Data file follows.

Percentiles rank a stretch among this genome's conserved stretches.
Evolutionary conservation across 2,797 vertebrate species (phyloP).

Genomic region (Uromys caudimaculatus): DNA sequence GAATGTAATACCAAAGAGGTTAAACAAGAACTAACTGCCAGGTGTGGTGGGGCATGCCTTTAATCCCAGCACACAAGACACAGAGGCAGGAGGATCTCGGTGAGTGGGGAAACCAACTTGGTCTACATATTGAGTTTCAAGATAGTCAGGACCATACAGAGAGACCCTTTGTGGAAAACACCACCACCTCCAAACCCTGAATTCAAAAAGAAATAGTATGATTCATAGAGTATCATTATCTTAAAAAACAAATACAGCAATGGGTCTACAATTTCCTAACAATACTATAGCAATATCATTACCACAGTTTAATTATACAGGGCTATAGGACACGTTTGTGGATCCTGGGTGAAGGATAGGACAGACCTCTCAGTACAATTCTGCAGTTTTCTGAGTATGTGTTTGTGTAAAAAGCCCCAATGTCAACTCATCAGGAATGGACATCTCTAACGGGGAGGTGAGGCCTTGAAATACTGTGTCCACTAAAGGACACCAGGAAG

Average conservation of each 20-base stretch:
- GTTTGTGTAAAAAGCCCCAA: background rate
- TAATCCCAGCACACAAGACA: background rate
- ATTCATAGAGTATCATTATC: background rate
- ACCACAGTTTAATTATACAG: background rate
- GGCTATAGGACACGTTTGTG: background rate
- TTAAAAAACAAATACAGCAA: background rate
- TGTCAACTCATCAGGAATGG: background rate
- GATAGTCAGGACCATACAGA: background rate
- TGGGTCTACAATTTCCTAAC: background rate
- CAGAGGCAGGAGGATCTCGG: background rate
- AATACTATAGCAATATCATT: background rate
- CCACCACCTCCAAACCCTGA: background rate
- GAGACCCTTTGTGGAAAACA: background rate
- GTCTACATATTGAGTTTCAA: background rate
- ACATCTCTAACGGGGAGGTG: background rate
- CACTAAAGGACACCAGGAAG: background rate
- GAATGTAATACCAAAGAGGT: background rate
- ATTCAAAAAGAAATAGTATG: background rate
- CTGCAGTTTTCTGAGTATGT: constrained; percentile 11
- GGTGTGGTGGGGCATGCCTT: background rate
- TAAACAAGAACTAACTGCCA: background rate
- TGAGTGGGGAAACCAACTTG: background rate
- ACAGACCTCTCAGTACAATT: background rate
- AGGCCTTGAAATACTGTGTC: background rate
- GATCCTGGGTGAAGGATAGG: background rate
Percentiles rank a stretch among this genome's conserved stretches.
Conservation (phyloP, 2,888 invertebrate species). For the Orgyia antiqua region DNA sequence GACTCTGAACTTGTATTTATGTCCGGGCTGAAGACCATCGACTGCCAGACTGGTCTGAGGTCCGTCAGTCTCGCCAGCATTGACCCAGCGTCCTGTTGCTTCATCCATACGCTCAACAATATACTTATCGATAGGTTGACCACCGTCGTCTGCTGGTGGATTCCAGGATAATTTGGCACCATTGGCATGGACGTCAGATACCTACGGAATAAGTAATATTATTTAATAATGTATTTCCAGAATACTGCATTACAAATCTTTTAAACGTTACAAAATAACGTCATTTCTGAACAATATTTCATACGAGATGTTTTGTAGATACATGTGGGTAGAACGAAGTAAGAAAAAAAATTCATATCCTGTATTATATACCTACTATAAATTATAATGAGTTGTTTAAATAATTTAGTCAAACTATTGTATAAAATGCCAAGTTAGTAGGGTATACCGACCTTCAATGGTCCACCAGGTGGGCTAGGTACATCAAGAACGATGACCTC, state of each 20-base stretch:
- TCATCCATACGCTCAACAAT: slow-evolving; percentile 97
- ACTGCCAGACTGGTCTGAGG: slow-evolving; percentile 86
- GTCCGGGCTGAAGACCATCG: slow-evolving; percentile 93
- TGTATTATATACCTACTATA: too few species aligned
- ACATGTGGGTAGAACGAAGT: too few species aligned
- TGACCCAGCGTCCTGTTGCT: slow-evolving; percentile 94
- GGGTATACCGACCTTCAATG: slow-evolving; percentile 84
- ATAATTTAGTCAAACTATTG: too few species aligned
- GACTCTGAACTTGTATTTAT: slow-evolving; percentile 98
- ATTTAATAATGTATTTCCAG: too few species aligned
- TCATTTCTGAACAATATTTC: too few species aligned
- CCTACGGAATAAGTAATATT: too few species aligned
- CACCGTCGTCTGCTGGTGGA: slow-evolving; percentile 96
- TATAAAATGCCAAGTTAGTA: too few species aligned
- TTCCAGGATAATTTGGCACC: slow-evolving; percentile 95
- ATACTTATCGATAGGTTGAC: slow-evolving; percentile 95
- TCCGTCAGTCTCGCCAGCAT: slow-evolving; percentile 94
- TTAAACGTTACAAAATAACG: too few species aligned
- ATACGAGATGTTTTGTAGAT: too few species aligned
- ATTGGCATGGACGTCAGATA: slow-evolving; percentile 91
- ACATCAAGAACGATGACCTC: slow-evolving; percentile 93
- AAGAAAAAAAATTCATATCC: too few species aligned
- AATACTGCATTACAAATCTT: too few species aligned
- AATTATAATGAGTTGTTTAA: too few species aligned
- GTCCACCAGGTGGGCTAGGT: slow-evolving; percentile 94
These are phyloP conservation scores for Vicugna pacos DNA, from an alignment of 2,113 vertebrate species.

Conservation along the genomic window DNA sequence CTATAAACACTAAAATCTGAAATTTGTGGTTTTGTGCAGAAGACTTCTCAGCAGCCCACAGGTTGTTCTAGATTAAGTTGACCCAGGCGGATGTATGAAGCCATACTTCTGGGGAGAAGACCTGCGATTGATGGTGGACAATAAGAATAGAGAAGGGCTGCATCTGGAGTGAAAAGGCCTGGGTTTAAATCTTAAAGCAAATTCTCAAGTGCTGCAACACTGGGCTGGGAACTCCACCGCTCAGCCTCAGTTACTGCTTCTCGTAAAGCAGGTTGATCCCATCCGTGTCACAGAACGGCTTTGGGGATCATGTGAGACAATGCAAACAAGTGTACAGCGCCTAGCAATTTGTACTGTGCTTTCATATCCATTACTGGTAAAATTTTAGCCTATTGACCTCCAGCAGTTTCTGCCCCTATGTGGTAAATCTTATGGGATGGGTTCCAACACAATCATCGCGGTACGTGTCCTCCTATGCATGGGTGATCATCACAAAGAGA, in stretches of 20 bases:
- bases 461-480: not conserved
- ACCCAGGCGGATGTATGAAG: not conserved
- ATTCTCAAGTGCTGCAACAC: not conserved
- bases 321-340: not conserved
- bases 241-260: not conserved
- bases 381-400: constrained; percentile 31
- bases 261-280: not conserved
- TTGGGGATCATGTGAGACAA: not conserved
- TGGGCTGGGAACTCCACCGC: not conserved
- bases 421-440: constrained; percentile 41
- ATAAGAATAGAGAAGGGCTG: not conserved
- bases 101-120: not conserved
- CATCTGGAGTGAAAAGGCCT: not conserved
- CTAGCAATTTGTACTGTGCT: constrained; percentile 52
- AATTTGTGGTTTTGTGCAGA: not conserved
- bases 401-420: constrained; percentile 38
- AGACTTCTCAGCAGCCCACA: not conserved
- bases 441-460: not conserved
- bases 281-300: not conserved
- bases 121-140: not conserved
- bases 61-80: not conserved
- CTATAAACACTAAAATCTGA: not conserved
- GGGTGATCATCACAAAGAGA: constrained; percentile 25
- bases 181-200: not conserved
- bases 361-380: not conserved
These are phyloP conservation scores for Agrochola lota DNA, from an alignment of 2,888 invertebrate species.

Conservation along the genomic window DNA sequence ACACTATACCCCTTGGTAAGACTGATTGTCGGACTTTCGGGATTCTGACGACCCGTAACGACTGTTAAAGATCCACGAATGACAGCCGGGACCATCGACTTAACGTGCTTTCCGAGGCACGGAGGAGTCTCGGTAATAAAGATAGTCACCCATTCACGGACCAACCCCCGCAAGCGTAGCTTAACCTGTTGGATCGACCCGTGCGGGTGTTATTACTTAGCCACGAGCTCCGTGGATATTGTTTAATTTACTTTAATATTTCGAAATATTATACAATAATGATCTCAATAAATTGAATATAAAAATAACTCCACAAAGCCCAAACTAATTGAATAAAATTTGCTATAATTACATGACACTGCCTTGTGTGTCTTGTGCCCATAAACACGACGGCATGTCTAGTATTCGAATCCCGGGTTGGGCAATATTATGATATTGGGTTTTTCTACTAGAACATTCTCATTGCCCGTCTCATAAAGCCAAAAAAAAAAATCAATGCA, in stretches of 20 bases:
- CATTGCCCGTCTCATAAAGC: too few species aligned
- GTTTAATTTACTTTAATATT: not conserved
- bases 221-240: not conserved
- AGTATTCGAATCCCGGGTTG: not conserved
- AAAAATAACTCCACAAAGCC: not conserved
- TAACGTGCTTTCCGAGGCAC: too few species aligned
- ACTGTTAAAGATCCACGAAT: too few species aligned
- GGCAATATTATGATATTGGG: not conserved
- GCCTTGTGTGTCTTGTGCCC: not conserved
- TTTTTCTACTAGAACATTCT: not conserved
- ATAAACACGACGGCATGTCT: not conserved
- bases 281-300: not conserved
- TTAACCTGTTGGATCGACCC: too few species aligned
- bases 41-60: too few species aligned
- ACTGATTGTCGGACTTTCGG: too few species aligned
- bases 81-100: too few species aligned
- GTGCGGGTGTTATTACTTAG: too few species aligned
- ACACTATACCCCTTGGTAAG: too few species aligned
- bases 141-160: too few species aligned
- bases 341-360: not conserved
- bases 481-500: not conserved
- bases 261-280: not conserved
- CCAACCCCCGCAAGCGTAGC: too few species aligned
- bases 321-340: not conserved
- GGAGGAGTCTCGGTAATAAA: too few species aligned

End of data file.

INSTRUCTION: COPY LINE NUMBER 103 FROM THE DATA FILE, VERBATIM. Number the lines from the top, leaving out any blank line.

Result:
- ACACTATACCCCTTGGTAAG: too few species aligned